Brandon Invergo

tp-helix-orientation-lock

Gitlab page

Download

tp-helix-orientation-lock

This is a daemon that handles screen orientation locking on Lenovo ThinkPad Helix 2nd Gen (20CG or 20CH) computers running GNOME 3 on GNU/Linux.

The primary functionality is to enable the "rotation lock" button on the device (next to the power button). Out of the box, this button does nothing in GNU/Linux. This daemon allows you to use this button to toggle the GNOME screen orientation-lock setting. Optionally, the software can also automatically lock the screen orientation when docking the device and unlock it when undocking to tablet mode.

Requirements

  • a Lenovo ThinkPad Helix 2nd Gen (20CG or 20CH) running GNOME 3 on GNU/Linux. 1st Gen hardware hasn’t been tested.
  • auto-rotation correctly set up via iio-sensor-proxy. If you are running the Linux kernel version 4.14 or higher, see the Arch Linux wiki for information on how to get this working.
  • gio (part of glib), libevdev and libnotify libraries. These are probably already installed on any GNOME system.

Configuration & Installation

If you’ve gotten this code from the repository on GitLab, you first need to run autoreconf -fvi (requires Autoconf and Automake to be installed).

As usual, run ./configure, make and make install to configure, build and install the software. If you want to install the systemd service file, run ./configure --with-systemd.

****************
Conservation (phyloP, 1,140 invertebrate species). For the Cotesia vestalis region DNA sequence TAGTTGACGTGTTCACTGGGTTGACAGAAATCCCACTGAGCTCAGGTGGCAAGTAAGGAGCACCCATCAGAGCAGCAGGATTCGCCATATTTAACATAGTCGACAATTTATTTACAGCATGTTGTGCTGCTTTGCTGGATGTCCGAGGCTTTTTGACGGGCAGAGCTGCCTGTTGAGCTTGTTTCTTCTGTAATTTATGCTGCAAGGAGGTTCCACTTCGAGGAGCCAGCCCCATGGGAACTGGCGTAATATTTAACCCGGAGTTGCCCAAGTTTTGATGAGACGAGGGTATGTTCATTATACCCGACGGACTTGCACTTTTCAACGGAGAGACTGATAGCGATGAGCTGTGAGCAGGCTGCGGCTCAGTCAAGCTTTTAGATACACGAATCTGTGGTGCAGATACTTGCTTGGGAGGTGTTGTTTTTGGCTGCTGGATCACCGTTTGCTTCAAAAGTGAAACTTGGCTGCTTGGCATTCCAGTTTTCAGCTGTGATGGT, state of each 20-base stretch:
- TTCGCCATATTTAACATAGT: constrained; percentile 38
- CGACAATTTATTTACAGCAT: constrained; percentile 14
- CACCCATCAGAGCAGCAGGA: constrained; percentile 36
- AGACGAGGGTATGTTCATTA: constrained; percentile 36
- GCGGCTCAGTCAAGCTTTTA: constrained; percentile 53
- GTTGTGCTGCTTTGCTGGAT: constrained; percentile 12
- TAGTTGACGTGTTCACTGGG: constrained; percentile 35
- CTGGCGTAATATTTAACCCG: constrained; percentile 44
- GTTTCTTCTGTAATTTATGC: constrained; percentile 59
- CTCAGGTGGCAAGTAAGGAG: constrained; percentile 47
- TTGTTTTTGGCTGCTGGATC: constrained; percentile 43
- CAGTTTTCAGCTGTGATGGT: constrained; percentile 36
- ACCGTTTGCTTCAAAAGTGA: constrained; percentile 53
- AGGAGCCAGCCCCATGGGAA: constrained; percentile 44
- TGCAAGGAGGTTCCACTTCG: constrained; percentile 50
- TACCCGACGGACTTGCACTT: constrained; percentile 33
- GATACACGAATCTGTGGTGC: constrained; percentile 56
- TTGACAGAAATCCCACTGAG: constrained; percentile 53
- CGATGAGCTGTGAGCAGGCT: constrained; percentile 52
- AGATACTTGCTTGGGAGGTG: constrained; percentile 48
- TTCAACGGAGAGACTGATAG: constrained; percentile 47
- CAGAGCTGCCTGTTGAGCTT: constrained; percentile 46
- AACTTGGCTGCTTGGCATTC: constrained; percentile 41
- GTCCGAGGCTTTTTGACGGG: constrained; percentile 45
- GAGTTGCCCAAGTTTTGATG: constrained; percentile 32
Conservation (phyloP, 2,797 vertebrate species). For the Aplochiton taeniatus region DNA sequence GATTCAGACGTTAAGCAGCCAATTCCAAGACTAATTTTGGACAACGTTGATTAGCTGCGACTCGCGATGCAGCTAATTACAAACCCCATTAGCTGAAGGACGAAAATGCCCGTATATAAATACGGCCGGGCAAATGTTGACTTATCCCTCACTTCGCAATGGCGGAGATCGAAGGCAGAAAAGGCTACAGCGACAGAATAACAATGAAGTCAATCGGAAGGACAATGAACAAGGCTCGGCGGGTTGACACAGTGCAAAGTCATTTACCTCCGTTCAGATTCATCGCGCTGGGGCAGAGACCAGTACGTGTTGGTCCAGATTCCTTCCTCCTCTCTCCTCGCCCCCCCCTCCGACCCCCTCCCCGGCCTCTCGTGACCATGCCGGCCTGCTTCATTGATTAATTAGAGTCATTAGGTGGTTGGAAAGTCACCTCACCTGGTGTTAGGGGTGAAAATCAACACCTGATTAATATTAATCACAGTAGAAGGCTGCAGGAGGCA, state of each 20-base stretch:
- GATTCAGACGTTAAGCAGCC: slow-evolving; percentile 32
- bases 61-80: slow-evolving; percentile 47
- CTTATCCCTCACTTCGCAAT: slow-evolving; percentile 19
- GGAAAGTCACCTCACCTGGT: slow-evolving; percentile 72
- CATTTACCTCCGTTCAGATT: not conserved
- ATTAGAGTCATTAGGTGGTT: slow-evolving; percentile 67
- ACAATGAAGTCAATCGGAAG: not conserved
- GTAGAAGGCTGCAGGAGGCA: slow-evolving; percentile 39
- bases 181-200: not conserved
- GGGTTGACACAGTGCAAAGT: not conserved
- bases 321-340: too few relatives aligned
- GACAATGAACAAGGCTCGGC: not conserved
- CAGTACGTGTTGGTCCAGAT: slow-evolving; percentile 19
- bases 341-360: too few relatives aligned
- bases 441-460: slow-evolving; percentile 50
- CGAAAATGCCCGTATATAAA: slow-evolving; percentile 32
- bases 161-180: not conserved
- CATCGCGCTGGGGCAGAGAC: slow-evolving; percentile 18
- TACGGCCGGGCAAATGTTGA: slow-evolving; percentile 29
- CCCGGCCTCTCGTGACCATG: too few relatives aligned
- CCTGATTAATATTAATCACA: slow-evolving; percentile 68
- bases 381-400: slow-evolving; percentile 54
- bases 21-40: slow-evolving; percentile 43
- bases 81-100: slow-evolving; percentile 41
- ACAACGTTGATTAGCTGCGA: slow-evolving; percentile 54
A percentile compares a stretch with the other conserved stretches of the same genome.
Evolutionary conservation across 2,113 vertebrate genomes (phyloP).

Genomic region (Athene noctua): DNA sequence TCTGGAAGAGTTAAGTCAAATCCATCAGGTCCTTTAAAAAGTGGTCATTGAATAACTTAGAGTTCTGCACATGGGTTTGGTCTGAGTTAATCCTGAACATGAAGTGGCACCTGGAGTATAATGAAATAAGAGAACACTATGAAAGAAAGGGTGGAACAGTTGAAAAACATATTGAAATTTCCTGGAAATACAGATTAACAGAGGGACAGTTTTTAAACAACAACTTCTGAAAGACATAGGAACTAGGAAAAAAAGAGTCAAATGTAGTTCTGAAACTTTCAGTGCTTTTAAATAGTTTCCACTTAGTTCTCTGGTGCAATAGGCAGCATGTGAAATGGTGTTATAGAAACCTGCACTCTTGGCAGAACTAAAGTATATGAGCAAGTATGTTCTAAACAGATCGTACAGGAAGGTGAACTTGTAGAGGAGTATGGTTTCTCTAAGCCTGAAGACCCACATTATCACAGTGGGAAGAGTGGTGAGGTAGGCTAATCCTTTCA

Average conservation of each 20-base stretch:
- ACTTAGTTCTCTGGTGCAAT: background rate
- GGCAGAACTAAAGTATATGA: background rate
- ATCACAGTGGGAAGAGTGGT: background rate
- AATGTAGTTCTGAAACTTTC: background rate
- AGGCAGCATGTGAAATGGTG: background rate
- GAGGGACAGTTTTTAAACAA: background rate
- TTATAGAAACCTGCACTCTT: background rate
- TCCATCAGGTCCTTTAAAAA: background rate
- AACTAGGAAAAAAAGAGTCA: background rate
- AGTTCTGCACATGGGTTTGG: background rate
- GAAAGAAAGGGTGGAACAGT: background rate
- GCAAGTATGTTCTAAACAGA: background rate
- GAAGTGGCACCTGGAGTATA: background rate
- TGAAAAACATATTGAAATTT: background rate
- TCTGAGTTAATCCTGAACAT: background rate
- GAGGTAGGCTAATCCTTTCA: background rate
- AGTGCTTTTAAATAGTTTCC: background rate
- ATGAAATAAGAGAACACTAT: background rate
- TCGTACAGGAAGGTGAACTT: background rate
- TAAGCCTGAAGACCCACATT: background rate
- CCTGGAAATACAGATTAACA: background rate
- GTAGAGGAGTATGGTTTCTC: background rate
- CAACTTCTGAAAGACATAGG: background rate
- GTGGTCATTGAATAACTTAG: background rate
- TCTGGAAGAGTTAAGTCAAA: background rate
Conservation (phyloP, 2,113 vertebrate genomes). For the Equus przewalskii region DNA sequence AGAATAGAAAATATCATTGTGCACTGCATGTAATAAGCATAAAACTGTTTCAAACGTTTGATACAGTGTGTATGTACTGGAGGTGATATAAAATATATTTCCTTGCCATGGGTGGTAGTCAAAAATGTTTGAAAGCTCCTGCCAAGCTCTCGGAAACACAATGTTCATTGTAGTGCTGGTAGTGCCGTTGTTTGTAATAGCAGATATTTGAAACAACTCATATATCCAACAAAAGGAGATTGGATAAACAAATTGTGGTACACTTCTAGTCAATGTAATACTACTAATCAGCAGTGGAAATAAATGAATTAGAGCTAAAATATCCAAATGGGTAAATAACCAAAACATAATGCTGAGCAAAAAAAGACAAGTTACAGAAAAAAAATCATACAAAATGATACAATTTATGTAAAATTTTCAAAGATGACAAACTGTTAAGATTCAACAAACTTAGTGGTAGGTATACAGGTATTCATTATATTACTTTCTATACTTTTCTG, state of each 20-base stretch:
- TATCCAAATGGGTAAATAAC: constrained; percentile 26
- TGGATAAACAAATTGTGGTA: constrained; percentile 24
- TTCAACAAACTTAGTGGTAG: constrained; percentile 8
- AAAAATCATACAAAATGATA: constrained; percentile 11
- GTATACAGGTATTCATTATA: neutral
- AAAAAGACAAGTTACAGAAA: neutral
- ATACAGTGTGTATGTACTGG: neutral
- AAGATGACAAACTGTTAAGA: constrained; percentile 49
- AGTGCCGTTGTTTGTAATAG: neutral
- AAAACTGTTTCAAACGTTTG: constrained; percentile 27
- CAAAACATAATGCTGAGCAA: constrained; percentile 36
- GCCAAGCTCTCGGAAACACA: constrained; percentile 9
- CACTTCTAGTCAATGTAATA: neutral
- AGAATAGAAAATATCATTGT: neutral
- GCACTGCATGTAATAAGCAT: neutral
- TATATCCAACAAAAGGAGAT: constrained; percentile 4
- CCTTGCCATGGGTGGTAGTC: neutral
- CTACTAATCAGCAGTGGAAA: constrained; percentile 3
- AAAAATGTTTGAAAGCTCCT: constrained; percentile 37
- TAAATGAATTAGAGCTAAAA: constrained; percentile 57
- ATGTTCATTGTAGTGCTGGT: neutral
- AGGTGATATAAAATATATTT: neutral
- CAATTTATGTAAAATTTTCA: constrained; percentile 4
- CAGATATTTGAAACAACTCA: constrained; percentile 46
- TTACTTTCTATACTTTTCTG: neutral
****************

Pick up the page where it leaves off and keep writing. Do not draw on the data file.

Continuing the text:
Usage

Set up permissions

Check which group the files in /dev/input/ belong to:

$ ls -l /dev/input | head
total 0K
drwxr-xr-x 2 root root      1K May  3 09:21 by-id
drwxr-xr-x 2 root root      1K May  3 09:21 by-path
crw-rw---- 1 root input 13, 64 May  3 09:17 event0
crw-rw---- 1 root input 13, 65 May  3 09:17 event1
crw-rw---- 1 root input 13, 74 May  3 09:17 event10
crw-rw---- 1 root input 13, 75 May  3 09:17 event11
crw-rw---- 1 root input 13, 76 May  3 09:17 event12
crw-rw---- 1 root input 13, 77 May  3 09:17 event13
crw-rw---- 1 root input 13, 78 May  3 09:17 event14

Here they belong to the input group. So, to use helix-orientation-lock as a user, you must add the user to the input group:

# gpasswd --add myusername input

Run the program

Simply run helix-orientation-lock to start the program. Test the program by hitting the rotation lock button. You can quickly check the current status by opening the GNOME user menu at the top right of the screen and looking at the icon in the orientation lock menu button (the second of four round buttons at the bottom of the menu; if you only see three buttons, you must correctly set up iio-sensor-proxy to detect the accelerometer).

Options

  • --auto-lock / -a: Automatically lock the screen orientation when docking and unlock it when docking. If the device is docked when the program is started, the screen orientation is locked. The rotation-lock button is disabled while dock.
  • --notify / -n: Display a system notification announcing the orientation lock state at launch and every time the setting is changed.

systemd service file (optional)

If you install the included systemd service file, you can have the program launch automatically in the background when you log in. Simply enter the following command:

$ systemctl --user enable helix-orientation-lock.service

This only needs to be done once.

By default, the service file uses the --auto-lock option (only). To change the options, run:

$ systemctl edit --full --user helix-orientation-lock.service

The edited version can be found in $HOME/.config/systemd/user/helix-orientation-lock.d/override.conf